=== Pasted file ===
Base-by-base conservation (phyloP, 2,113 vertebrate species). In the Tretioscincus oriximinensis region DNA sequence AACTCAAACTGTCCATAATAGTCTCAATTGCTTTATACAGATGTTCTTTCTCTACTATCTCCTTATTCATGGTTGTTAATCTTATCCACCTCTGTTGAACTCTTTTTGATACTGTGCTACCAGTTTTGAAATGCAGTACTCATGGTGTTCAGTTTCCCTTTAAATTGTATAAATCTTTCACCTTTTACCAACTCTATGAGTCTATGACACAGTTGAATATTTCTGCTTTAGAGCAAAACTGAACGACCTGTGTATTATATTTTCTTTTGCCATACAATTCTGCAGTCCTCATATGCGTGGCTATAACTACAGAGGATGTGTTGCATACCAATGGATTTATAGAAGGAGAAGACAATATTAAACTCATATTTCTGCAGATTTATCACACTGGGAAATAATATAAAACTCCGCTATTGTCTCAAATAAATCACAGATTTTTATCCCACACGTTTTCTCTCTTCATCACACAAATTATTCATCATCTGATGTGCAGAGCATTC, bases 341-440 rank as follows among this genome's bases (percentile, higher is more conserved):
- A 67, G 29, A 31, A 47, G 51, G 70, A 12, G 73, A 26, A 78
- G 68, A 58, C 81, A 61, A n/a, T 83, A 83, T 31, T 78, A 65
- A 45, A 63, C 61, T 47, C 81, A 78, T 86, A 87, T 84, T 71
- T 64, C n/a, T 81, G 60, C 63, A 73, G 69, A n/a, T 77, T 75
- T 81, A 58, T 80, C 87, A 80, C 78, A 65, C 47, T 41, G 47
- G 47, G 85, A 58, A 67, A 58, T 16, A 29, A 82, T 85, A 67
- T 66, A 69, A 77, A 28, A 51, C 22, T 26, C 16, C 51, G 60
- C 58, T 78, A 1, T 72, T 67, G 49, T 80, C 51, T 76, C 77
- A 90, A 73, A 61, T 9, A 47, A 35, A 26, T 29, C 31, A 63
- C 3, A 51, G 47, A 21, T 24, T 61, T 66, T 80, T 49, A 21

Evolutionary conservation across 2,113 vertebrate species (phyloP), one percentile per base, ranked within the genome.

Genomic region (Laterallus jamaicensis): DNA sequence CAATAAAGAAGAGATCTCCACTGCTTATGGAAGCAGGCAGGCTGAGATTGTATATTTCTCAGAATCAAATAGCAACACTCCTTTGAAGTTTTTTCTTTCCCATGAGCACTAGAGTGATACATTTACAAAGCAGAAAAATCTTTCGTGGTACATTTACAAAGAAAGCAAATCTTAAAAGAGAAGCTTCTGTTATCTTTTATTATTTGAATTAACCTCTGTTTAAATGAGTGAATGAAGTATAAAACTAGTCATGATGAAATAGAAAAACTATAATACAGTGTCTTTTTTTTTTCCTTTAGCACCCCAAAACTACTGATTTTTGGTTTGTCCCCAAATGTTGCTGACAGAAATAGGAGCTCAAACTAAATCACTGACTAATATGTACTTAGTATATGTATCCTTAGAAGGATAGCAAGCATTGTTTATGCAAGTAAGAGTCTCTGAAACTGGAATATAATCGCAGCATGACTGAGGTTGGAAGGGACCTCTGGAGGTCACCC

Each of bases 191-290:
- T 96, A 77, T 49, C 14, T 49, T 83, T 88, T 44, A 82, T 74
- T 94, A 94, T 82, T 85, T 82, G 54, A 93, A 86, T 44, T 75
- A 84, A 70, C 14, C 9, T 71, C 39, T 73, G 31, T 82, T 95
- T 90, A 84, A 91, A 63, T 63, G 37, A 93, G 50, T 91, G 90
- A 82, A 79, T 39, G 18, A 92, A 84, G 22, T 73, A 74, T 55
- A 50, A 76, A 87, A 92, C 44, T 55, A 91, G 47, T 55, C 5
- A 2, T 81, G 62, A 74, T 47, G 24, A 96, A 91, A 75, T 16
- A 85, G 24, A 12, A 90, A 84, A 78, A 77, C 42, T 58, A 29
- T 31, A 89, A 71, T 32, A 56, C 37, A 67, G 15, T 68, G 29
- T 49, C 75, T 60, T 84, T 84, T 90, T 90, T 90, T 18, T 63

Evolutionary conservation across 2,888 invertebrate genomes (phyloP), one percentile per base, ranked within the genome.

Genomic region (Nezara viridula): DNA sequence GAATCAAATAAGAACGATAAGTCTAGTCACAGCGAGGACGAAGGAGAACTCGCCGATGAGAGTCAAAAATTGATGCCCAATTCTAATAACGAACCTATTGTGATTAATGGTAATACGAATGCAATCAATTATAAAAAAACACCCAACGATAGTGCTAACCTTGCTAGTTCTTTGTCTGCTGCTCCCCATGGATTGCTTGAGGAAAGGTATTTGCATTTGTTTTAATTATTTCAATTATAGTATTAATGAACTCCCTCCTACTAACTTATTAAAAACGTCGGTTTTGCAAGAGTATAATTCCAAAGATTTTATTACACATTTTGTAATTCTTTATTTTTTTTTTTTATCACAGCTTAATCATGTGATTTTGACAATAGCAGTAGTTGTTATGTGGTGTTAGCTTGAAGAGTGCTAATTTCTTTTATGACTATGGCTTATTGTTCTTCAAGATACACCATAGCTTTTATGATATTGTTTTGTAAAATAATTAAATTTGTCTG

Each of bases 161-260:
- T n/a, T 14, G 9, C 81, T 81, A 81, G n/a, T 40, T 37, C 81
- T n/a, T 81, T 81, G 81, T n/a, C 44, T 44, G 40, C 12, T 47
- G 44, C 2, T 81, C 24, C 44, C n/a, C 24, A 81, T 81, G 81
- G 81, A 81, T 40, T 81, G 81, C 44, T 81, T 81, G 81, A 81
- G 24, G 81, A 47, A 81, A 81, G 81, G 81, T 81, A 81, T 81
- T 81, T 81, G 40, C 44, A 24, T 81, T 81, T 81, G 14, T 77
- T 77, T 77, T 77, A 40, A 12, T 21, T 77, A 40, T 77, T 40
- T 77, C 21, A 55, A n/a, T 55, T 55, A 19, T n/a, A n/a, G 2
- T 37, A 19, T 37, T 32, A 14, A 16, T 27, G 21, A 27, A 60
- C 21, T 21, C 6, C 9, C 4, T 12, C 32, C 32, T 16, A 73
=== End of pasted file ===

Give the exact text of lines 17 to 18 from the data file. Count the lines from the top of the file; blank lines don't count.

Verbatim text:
- A 84, A 70, C 14, C 9, T 71, C 39, T 73, G 31, T 82, T 95
- T 90, A 84, A 91, A 63, T 63, G 37, A 93, G 50, T 91, G 90